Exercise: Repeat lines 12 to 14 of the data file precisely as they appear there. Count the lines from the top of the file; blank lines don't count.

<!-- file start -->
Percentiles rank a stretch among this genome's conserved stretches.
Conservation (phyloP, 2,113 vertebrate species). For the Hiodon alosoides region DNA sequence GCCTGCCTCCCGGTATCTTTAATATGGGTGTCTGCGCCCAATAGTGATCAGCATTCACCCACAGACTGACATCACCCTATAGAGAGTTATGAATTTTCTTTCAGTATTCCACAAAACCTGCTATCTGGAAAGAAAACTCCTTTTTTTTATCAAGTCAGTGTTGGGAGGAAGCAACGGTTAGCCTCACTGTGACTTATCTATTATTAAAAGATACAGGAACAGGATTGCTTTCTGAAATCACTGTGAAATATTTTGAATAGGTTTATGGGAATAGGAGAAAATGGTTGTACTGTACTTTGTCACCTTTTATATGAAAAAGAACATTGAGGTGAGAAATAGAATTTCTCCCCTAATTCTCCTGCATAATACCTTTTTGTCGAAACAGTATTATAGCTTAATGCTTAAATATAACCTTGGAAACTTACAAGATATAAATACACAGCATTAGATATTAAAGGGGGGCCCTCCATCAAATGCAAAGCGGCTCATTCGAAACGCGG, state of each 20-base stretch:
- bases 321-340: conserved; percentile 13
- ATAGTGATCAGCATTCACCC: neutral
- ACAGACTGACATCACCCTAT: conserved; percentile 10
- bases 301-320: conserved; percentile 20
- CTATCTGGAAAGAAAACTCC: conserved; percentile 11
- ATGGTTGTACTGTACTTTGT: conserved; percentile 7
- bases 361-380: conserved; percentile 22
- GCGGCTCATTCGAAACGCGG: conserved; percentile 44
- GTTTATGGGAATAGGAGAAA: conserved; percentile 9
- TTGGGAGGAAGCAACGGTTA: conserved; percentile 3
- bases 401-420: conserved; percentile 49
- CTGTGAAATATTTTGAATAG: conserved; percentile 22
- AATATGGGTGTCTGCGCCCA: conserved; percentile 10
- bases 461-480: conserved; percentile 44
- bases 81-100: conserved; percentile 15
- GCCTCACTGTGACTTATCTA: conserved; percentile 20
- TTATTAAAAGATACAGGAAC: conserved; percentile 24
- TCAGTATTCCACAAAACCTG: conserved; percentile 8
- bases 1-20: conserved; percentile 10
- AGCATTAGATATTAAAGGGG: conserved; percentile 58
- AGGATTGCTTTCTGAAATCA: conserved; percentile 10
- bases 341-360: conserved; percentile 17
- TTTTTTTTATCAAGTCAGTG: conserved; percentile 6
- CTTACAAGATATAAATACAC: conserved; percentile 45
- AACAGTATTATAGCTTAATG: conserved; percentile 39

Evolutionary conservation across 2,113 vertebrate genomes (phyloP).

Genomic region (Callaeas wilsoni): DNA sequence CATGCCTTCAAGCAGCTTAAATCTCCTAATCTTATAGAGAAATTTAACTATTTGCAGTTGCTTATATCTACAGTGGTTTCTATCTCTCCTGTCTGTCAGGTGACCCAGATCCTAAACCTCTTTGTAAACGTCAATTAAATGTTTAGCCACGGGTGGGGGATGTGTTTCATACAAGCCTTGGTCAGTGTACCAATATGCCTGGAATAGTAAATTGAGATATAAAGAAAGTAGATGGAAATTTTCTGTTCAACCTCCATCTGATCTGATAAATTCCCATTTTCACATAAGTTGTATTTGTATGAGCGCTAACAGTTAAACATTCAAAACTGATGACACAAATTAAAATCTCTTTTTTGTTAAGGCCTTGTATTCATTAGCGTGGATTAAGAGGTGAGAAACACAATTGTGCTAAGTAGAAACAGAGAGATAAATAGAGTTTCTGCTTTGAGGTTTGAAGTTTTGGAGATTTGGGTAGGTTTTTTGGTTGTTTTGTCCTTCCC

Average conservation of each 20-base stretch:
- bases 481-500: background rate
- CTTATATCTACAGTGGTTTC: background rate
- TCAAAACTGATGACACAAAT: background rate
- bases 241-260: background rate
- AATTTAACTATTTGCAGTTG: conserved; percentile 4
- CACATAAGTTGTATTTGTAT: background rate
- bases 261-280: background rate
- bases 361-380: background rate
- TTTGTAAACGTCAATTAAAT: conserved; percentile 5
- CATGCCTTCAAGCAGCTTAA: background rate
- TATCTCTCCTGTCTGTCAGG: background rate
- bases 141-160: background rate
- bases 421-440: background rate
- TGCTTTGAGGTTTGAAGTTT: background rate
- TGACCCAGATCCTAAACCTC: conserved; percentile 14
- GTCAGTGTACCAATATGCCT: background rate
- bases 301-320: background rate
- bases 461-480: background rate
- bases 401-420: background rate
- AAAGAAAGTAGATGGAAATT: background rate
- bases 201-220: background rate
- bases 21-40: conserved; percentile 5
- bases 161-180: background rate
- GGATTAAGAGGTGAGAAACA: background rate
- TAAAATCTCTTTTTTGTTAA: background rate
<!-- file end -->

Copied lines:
- TTGGGAGGAAGCAACGGTTA: conserved; percentile 3
- bases 401-420: conserved; percentile 49
- CTGTGAAATATTTTGAATAG: conserved; percentile 22